What can you tell us about the your record, Total Strife Forever?
I’ve been recording this album over the past two years, always on the sly, it was never my main focus while I was in the band. But it was nice to be working on other stuff. So it got to May, and I pulled all of these recordings together into one folder and thought ‘wow… I’ve got a record here actually’, the sequence works, and I instantly felt like this was much more what I wanted to be doing. I felt more liberated, more creative, it was a more enjoyable creative process, and I found that I really liked working by myself. When I start something, I always have a really clear idea of where it should go and if you have that much conviction in your ideas, then you should be allowed to follow them. If you feel like you’ve got that glass ceiling, then go for it.
It’s not really an instrumental album, it’s not really a pop or a vocal album – it’s a mixture of the two. There’s a lot of different things going on in there, and there are a lot of different directions.
What do your old bandmates make of it?
After the dust had settled from me breaking up the band, they were really supportive. It was really nice. We went through a month of not talking after the band broke up, which is to be expected I suppose, and I was the one instigating it, and I felt like I was dropping them in it a bit. But you get to a point where you just have to do something for yourself. So I got to this position where I’d finished the album and I said ‘I’ve made this record, and I don’t want to be in the band anymore’ – so it was a lot of information for them to take in. But we’re good friends and they’re really supportive of what I’m doing.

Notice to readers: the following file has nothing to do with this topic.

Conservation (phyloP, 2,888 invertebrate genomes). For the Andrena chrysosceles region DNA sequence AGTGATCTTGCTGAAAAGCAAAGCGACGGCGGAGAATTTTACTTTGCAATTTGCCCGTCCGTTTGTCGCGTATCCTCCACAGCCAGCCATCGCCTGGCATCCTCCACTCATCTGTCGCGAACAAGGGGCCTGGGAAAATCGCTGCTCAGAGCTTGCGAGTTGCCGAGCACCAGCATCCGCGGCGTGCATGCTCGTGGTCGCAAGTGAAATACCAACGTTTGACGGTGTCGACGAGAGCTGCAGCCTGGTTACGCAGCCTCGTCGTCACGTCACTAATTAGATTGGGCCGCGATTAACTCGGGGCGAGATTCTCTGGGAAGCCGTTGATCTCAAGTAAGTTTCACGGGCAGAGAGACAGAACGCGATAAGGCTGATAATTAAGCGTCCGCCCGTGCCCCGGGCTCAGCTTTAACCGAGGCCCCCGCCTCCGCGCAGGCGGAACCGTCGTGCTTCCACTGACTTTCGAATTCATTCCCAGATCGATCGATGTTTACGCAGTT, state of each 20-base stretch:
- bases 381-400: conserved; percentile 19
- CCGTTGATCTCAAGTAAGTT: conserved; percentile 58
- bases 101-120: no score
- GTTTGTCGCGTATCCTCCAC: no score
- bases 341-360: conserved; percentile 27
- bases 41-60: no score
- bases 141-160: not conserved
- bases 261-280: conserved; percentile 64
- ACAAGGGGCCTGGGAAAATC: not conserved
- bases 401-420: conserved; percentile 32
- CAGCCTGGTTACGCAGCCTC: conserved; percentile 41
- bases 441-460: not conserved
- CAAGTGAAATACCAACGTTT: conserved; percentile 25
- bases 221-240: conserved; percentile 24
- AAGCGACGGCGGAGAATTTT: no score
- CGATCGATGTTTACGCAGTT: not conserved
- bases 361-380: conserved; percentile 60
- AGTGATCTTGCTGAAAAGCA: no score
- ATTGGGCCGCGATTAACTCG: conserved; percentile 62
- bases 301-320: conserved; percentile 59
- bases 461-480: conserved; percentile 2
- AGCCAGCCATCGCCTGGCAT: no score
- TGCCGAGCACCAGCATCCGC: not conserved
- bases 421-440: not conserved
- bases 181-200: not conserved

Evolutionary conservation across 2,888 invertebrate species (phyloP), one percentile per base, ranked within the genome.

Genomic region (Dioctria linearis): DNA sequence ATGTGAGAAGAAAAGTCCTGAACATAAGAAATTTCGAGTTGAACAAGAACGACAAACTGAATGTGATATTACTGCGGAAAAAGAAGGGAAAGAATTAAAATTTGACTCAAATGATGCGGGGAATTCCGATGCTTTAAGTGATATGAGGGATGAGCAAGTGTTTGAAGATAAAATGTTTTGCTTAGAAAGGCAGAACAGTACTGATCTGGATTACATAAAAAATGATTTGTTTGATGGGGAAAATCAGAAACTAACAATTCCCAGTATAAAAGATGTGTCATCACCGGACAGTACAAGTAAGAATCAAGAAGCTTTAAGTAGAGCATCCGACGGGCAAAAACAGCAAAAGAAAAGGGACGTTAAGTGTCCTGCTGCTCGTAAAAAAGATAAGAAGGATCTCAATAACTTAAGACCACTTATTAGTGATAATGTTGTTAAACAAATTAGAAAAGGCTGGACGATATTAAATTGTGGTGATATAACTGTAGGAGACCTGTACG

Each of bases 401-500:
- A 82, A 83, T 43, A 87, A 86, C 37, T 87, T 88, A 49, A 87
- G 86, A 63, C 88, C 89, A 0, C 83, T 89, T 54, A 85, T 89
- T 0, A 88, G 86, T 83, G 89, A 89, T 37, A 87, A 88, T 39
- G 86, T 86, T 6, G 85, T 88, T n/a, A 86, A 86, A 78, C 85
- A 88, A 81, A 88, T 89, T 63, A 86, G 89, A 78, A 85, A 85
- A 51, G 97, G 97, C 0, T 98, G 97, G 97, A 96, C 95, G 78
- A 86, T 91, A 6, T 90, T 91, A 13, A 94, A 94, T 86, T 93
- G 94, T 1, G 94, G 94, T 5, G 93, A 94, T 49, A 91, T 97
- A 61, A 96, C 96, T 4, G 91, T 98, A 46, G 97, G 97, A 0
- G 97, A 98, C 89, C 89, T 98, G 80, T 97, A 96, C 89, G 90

The initial reaction to Total Strife Forever was really strong – The Quietus have been big supporters of yours right from the start…
Yeah, it started when The Quietus released their alternative Mercury award, the Jovian Bow Shock Award and I was amazed that my album would even be considered in a list of what they thought were the best albums of the last few months. So they posted the stream of the whole album, and since then it’s been incredible. It almost a bit annoying, as I’ve kind of gone further with this than I did with the other band just in the past few months. Which is nice, but it’s also putting the pressure on a bit too – in a good way, as I needed something to force me into a position where I needed to be a bit more proactive with it. So it’s been really nice, really encouraging.
Have you found that your audience is very different nowadays?
Yes, definitely, I find dance music and electronic music culture is much better – the people are nice! Guitar music can be full of really nasty people sometimes – some great as well – but I haven’t found anyone I haven’t liked yet, so it’s made a big difference of my impression of it.
You’ve started playing the album live now, so how did you go about preparing for that? What did the process of readying the material for a live setting entail? And how has it gone down so far?